Nature is perhaps too beautiful and too abundant. Within its vastness, man is inevitably reduced to a position of weakness and insignificance. This theme is richly illustrated in Thai filmmaker Uruphong Raksasad’s haunting 2009 fiction/documentary hybrid, Agrarian Utopia. As it follows the day-to-day lives of two families of sharecroppers in rural Thailand, Uruphong’s camera captures a world of rich digital greens and Ruisdael cloudscapes, and the comparison is apt, because its rivals any Dutch landscape for detail and intensity.
Now, when I think green, there are two movies that come to mind first and foremost: Shunji Iwai’s All About Lily Chou-chou (2001)—which is all rain-soaked rice paddies in varying shades of green—and Lars von Trier’s Antichrist (also 2009), in which Charlotte Gainsbourg speaks the line that sums up my pessimistic view of nature (and if you know me, you’re probably sick of hearing it). She says, “Nature is Satan’s church.” But in Agrarian Utopia, nature isn’t just a church, it’s a whole world, and a world on the verge of apocalypse, with our protagonists, the Jumma and Mungmeung families, clinging onto its edge like insects. One gets a distinct impression of how deep the earth is, and how human beings can only scratch its surface.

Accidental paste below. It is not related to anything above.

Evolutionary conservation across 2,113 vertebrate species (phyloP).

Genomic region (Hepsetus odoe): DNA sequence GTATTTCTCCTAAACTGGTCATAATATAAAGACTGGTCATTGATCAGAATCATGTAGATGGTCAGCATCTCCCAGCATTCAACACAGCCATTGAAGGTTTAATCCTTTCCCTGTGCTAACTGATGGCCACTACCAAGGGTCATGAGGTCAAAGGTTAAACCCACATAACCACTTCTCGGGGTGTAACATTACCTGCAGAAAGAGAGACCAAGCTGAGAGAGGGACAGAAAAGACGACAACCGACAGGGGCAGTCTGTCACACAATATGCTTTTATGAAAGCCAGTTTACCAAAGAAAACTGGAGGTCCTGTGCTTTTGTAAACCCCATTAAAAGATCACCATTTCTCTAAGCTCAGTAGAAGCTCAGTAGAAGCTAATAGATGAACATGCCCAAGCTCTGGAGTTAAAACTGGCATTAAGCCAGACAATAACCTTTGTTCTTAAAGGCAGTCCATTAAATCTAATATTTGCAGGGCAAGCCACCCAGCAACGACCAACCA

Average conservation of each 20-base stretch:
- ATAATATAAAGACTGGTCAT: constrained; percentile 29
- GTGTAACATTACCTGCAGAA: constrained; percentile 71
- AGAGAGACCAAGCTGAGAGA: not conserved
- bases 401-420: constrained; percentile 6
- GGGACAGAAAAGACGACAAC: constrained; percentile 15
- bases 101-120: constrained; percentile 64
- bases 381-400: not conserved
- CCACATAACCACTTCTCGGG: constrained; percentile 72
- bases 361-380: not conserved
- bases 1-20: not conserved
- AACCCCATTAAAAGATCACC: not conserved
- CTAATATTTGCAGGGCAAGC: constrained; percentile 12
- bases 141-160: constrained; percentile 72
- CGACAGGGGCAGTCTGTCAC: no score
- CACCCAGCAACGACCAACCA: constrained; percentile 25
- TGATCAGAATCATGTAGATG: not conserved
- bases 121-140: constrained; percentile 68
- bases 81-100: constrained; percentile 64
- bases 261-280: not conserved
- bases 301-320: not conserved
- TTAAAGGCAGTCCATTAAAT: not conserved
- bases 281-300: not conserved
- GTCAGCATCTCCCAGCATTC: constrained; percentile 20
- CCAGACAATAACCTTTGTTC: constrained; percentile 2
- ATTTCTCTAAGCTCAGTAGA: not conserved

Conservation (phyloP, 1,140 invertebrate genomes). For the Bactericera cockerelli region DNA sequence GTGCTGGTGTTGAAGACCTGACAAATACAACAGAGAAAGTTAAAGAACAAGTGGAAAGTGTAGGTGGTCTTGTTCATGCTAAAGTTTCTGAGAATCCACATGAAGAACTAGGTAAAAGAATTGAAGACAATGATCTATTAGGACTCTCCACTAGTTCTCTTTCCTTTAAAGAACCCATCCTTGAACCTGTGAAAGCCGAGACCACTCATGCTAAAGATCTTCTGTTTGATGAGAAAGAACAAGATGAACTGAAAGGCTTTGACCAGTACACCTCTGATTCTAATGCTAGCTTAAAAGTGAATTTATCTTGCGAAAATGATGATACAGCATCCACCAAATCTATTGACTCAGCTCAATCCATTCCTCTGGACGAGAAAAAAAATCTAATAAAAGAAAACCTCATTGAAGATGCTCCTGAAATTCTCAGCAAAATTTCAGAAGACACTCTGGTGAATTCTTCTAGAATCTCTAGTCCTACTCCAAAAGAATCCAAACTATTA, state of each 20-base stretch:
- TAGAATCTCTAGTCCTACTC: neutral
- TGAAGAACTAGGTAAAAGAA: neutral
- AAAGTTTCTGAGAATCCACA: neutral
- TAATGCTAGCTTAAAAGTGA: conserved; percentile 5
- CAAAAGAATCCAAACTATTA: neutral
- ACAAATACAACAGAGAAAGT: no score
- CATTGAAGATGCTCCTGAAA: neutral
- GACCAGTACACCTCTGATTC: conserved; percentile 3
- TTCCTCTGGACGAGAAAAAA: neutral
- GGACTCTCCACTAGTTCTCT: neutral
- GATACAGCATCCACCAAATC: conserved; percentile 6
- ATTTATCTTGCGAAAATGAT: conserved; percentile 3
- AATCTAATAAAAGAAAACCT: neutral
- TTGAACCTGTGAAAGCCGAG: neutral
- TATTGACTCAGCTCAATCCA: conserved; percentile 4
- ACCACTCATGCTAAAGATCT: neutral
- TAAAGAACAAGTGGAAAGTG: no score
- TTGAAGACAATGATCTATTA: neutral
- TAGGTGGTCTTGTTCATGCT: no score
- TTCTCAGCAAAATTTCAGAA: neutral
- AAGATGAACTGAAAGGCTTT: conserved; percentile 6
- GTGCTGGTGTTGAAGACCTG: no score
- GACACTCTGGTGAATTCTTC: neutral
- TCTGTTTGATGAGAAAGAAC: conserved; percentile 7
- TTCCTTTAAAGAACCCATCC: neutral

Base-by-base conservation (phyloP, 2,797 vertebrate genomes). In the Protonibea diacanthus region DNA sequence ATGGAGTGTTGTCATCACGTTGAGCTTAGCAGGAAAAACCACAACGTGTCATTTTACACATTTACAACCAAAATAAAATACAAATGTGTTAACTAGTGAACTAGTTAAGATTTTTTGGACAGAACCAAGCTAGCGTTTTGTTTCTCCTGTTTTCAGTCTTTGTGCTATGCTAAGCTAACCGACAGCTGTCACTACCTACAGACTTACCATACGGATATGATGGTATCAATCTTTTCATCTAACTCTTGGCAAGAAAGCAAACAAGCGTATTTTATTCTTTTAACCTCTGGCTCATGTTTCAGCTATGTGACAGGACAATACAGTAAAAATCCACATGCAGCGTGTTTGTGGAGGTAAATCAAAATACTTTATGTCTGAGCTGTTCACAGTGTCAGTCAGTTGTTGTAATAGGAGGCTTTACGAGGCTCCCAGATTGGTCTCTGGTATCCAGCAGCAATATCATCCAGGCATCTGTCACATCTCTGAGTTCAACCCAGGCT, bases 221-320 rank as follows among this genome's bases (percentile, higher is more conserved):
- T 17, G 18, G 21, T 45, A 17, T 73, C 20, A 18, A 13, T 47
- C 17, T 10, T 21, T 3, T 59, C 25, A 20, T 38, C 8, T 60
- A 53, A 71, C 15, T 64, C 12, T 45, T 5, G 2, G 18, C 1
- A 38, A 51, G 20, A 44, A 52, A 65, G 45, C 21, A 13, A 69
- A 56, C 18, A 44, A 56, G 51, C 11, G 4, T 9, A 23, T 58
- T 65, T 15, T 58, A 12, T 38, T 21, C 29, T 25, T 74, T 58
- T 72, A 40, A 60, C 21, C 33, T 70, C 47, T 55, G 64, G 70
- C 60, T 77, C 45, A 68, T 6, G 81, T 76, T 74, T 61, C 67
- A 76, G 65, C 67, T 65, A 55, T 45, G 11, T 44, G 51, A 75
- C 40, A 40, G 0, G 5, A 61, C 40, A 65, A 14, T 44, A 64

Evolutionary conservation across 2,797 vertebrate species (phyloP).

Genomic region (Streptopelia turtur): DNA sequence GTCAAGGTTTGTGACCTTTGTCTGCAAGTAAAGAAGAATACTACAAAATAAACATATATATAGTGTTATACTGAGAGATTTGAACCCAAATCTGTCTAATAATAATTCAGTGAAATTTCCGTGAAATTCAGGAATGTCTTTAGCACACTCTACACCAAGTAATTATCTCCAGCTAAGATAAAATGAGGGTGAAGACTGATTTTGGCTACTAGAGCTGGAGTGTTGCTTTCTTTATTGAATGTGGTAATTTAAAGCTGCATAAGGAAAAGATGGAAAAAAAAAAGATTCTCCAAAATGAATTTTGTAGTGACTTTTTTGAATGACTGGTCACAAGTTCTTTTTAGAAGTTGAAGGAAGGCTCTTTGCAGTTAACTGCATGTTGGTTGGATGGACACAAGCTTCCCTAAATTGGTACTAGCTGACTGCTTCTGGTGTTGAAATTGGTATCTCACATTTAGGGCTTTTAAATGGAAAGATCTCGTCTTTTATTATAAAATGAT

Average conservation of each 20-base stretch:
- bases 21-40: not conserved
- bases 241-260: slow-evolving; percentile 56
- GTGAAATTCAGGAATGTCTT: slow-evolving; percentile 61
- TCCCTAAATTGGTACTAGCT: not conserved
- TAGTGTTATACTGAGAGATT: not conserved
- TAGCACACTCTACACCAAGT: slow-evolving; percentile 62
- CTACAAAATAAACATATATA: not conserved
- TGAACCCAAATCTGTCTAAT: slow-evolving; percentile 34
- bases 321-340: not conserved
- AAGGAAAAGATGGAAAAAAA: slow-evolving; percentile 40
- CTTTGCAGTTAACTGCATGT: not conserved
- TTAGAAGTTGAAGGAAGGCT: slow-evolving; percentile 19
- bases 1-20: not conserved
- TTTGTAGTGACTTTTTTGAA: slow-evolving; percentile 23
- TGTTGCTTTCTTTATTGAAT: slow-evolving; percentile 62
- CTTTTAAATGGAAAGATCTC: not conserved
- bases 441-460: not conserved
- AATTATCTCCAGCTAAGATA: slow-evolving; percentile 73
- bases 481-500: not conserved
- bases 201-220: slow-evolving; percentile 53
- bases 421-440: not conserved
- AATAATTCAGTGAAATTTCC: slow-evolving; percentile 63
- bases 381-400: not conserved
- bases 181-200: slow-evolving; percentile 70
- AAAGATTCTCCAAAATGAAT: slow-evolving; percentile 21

In its leisurely pacing (there is not much in the way of plot) and its rural setting, Uruphong’s film calls to mind the work of his countryman, Apichatpong Weerasethakul, with whom he shares an interest in humanity’s place in nature. Agrarian Utopia also reminds one of the annoying films of Terrence Malick, minus the pseudo-philosophical bullshit and the art-house clichés that make films like To the Wonder so insufferable (Uruphong may have depicted tall grass blowing in the wind, but he managed to resist the temptation to have an attractive woman twirling through it for half the film). In fact, this is the kind of movie that I think Malick wants to make (or thinks he’s making): a genuinely profound meditation on man and nature and capricious fate.
And now a word on availability: like the film I profiled in my last post (Pere Portabella’s Umbracle), Agrarian Utopia is streaming on MUBI, and that appears to be the only venue in which to see this film in the United States. Personally, I’d been wanting to see this movie for a long time; MUBI briefly put it up a few years ago, but I neglected to watch it then, and then it disappeared! and I had regretted my negligence ever since. So, I don’t want to sound like a shill, but if you’re a Thai cinema enthusiast in the U.S., this may conceivably be your only opportunity to see this film, ever, or at least within the foreseeable future. I wish it wasn’t like that, and that international art films like this were much more widely available here, but that’s unfortunately the case at present. Kudos to MUBI for doing its part to rectify the situation.